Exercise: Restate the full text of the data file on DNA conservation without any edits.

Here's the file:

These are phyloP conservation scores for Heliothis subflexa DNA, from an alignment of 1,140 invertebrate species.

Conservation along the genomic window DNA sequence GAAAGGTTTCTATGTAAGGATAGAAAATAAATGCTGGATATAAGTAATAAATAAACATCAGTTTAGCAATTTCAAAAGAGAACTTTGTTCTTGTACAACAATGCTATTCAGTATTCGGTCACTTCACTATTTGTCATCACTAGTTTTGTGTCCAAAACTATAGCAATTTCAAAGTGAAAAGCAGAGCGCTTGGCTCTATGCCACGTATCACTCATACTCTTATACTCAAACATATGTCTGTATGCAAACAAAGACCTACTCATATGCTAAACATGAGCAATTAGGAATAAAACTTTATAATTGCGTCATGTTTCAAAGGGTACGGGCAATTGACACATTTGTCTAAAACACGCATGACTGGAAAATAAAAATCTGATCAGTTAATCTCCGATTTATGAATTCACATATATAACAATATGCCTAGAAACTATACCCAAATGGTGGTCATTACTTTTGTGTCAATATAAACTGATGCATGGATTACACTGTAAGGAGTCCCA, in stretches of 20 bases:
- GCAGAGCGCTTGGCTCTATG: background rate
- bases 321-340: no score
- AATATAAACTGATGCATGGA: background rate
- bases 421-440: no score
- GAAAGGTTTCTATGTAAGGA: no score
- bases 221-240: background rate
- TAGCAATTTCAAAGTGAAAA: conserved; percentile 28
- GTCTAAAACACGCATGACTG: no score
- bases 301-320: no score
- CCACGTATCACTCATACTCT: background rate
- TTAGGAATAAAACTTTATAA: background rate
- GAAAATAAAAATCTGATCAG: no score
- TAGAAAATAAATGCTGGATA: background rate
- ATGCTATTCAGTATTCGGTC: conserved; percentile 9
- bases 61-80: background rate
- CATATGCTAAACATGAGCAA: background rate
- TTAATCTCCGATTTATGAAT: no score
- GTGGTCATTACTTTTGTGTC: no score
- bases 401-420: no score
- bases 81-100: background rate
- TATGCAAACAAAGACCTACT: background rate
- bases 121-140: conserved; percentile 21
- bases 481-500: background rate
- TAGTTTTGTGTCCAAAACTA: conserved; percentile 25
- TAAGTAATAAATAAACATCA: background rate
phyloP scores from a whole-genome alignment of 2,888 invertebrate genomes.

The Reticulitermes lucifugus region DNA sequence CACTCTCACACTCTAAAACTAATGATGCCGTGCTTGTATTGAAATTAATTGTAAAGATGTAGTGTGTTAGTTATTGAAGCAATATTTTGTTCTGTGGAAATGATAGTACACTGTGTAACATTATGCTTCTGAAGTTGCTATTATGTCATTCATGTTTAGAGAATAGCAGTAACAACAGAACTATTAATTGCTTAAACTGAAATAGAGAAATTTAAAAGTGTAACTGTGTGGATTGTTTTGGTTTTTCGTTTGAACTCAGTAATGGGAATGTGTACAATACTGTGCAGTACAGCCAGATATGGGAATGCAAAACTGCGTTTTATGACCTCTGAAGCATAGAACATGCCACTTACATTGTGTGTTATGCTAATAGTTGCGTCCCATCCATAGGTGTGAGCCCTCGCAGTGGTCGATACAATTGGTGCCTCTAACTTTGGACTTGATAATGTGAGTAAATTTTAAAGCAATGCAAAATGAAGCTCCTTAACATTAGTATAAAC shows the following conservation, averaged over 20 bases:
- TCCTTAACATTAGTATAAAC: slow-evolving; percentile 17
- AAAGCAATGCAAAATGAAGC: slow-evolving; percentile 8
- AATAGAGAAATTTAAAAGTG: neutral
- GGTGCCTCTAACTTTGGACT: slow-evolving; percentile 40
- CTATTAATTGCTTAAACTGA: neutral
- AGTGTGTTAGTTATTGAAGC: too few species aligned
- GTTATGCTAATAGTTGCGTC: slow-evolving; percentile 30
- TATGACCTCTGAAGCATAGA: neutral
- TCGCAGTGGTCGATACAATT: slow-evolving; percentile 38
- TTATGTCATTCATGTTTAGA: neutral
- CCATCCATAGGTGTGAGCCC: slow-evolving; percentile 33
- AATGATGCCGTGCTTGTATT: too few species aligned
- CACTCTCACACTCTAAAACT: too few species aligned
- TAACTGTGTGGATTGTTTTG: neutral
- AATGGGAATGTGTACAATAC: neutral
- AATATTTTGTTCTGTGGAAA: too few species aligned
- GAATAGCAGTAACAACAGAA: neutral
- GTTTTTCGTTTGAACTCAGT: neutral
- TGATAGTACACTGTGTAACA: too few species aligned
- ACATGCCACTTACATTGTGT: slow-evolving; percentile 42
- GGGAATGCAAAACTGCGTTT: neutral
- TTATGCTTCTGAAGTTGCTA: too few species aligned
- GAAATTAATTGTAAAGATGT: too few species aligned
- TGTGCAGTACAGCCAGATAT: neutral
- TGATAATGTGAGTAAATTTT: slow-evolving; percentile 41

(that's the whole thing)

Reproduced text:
These are phyloP conservation scores for Heliothis subflexa DNA, from an alignment of 1,140 invertebrate species.

Conservation along the genomic window DNA sequence GAAAGGTTTCTATGTAAGGATAGAAAATAAATGCTGGATATAAGTAATAAATAAACATCAGTTTAGCAATTTCAAAAGAGAACTTTGTTCTTGTACAACAATGCTATTCAGTATTCGGTCACTTCACTATTTGTCATCACTAGTTTTGTGTCCAAAACTATAGCAATTTCAAAGTGAAAAGCAGAGCGCTTGGCTCTATGCCACGTATCACTCATACTCTTATACTCAAACATATGTCTGTATGCAAACAAAGACCTACTCATATGCTAAACATGAGCAATTAGGAATAAAACTTTATAATTGCGTCATGTTTCAAAGGGTACGGGCAATTGACACATTTGTCTAAAACACGCATGACTGGAAAATAAAAATCTGATCAGTTAATCTCCGATTTATGAATTCACATATATAACAATATGCCTAGAAACTATACCCAAATGGTGGTCATTACTTTTGTGTCAATATAAACTGATGCATGGATTACACTGTAAGGAGTCCCA, in stretches of 20 bases:
- GCAGAGCGCTTGGCTCTATG: background rate
- bases 321-340: no score
- AATATAAACTGATGCATGGA: background rate
- bases 421-440: no score
- GAAAGGTTTCTATGTAAGGA: no score
- bases 221-240: background rate
- TAGCAATTTCAAAGTGAAAA: conserved; percentile 28
- GTCTAAAACACGCATGACTG: no score
- bases 301-320: no score
- CCACGTATCACTCATACTCT: background rate
- TTAGGAATAAAACTTTATAA: background rate
- GAAAATAAAAATCTGATCAG: no score
- TAGAAAATAAATGCTGGATA: background rate
- ATGCTATTCAGTATTCGGTC: conserved; percentile 9
- bases 61-80: background rate
- CATATGCTAAACATGAGCAA: background rate
- TTAATCTCCGATTTATGAAT: no score
- GTGGTCATTACTTTTGTGTC: no score
- bases 401-420: no score
- bases 81-100: background rate
- TATGCAAACAAAGACCTACT: background rate
- bases 121-140: conserved; percentile 21
- bases 481-500: background rate
- TAGTTTTGTGTCCAAAACTA: conserved; percentile 25
- TAAGTAATAAATAAACATCA: background rate
phyloP scores from a whole-genome alignment of 2,888 invertebrate genomes.

The Reticulitermes lucifugus region DNA sequence CACTCTCACACTCTAAAACTAATGATGCCGTGCTTGTATTGAAATTAATTGTAAAGATGTAGTGTGTTAGTTATTGAAGCAATATTTTGTTCTGTGGAAATGATAGTACACTGTGTAACATTATGCTTCTGAAGTTGCTATTATGTCATTCATGTTTAGAGAATAGCAGTAACAACAGAACTATTAATTGCTTAAACTGAAATAGAGAAATTTAAAAGTGTAACTGTGTGGATTGTTTTGGTTTTTCGTTTGAACTCAGTAATGGGAATGTGTACAATACTGTGCAGTACAGCCAGATATGGGAATGCAAAACTGCGTTTTATGACCTCTGAAGCATAGAACATGCCACTTACATTGTGTGTTATGCTAATAGTTGCGTCCCATCCATAGGTGTGAGCCCTCGCAGTGGTCGATACAATTGGTGCCTCTAACTTTGGACTTGATAATGTGAGTAAATTTTAAAGCAATGCAAAATGAAGCTCCTTAACATTAGTATAAAC shows the following conservation, averaged over 20 bases:
- TCCTTAACATTAGTATAAAC: slow-evolving; percentile 17
- AAAGCAATGCAAAATGAAGC: slow-evolving; percentile 8
- AATAGAGAAATTTAAAAGTG: neutral
- GGTGCCTCTAACTTTGGACT: slow-evolving; percentile 40
- CTATTAATTGCTTAAACTGA: neutral
- AGTGTGTTAGTTATTGAAGC: too few species aligned
- GTTATGCTAATAGTTGCGTC: slow-evolving; percentile 30
- TATGACCTCTGAAGCATAGA: neutral
- TCGCAGTGGTCGATACAATT: slow-evolving; percentile 38
- TTATGTCATTCATGTTTAGA: neutral
- CCATCCATAGGTGTGAGCCC: slow-evolving; percentile 33
- AATGATGCCGTGCTTGTATT: too few species aligned
- CACTCTCACACTCTAAAACT: too few species aligned
- TAACTGTGTGGATTGTTTTG: neutral
- AATGGGAATGTGTACAATAC: neutral
- AATATTTTGTTCTGTGGAAA: too few species aligned
- GAATAGCAGTAACAACAGAA: neutral
- GTTTTTCGTTTGAACTCAGT: neutral
- TGATAGTACACTGTGTAACA: too few species aligned
- ACATGCCACTTACATTGTGT: slow-evolving; percentile 42
- GGGAATGCAAAACTGCGTTT: neutral
- TTATGCTTCTGAAGTTGCTA: too few species aligned
- GAAATTAATTGTAAAGATGT: too few species aligned
- TGTGCAGTACAGCCAGATAT: neutral
- TGATAATGTGAGTAAATTTT: slow-evolving; percentile 41